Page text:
What can I say to those who think I am inherently evil? Nothing I say will ever convince them that celebrating Thanksgiving with tamales is as good as celebrating Thanksgiving with a turkey. I spend many years in college and I met many people. We root for each other trying to hold on to the dream of a degree. My memories are filled with young men and women whose dreams got cut. Their raccoon ayes for overworking and over-studying and how much they wanted to do something with themselves. I also remember those with convertibles and expensive apartments who party all the time and had a job waiting for them in their parents’ businesses. College is unbearably hard for many and quite easy for some. One professor of Economics told us that public Universities become a subsidy for the upper middle class and the wealthy. To imply that low income individuals have to tear each other apart for a piece of the American dream is one of the cruelest things any person can say.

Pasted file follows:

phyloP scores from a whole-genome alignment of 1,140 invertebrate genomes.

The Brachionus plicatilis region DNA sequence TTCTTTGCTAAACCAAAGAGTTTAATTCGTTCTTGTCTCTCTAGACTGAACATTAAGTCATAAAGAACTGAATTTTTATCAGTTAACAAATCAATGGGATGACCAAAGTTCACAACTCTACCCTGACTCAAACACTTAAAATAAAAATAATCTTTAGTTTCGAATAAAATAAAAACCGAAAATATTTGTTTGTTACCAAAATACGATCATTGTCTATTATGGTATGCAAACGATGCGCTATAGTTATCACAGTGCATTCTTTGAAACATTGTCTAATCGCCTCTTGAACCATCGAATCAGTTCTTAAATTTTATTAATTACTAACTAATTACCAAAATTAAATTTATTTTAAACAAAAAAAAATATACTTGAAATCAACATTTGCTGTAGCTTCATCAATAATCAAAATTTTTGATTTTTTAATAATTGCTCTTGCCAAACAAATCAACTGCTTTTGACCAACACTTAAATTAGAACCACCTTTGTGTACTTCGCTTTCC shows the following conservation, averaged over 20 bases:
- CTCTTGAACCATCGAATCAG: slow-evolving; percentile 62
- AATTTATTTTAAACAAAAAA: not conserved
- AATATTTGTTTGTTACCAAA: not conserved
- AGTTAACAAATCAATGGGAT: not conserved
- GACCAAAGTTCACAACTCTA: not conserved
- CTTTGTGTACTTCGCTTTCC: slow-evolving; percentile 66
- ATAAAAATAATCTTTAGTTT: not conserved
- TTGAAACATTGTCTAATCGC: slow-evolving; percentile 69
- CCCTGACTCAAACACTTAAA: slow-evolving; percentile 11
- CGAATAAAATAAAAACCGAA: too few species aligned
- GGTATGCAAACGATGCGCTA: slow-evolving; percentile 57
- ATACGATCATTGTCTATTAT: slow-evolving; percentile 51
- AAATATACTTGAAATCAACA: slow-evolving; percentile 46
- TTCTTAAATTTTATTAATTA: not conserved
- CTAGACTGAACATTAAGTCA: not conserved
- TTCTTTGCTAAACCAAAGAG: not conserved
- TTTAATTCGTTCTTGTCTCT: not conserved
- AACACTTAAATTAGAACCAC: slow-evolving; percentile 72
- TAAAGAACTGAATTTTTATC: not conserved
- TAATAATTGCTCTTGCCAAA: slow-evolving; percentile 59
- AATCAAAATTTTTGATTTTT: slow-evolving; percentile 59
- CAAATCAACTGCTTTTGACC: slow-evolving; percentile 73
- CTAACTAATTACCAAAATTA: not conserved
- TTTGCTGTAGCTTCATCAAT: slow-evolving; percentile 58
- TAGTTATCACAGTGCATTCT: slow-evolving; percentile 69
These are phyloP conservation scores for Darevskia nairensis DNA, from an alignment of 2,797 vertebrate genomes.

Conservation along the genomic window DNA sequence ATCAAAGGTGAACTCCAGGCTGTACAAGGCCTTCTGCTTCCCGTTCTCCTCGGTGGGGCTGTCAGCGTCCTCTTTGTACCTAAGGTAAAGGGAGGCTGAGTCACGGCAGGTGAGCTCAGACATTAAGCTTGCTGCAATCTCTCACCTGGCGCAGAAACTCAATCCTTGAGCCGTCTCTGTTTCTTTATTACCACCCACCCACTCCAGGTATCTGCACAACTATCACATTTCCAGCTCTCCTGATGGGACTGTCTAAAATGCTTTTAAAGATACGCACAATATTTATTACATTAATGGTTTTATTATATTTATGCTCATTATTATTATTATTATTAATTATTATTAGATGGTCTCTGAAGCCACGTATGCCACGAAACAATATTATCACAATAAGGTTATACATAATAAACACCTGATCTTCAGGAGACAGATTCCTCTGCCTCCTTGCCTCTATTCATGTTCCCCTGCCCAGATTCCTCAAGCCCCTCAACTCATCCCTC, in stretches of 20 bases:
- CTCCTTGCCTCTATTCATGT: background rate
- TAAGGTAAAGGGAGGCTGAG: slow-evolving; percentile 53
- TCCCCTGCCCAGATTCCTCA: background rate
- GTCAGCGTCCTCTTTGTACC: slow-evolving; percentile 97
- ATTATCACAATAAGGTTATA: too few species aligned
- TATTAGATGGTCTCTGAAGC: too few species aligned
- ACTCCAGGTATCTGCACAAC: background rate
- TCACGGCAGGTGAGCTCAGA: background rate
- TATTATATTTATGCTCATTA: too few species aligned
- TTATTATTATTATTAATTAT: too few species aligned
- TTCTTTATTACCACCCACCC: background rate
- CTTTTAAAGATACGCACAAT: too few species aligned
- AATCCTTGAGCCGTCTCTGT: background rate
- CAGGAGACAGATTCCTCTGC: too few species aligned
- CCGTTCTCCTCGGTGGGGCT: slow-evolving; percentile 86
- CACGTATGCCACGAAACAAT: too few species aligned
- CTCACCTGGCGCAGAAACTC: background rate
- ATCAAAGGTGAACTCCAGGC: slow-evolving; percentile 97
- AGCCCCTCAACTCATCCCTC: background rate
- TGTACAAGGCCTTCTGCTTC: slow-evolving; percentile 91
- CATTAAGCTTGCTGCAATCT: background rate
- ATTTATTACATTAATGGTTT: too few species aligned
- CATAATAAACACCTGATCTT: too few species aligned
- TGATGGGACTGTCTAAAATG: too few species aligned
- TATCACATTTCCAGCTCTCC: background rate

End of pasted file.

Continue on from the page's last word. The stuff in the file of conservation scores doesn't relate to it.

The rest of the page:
Of course, that is not how they say it. When an eloquent man in a nice suit say “illegals devalue the wages of American citizens” even I hate myself. How can I not believe an eloquent man in TV? Economist Borges estimated that immigrants reduced the wages of citizens at about 5%. Well, that sounds troublesome but the minimum wage has decreased more than 5% in the last decades. The economy grew exponentially, yet most Americans do not see the benefits of that growth. I still, remember the waitress from Nevada who earned minimum wage. She was featured in the show NOW and I remember that she was told that minimum wage is a step not the end of the road. Today they have better reason, illegals are making you poor. How can she not hate me when she hears that I am the reason she is barely making ends meet over and over again?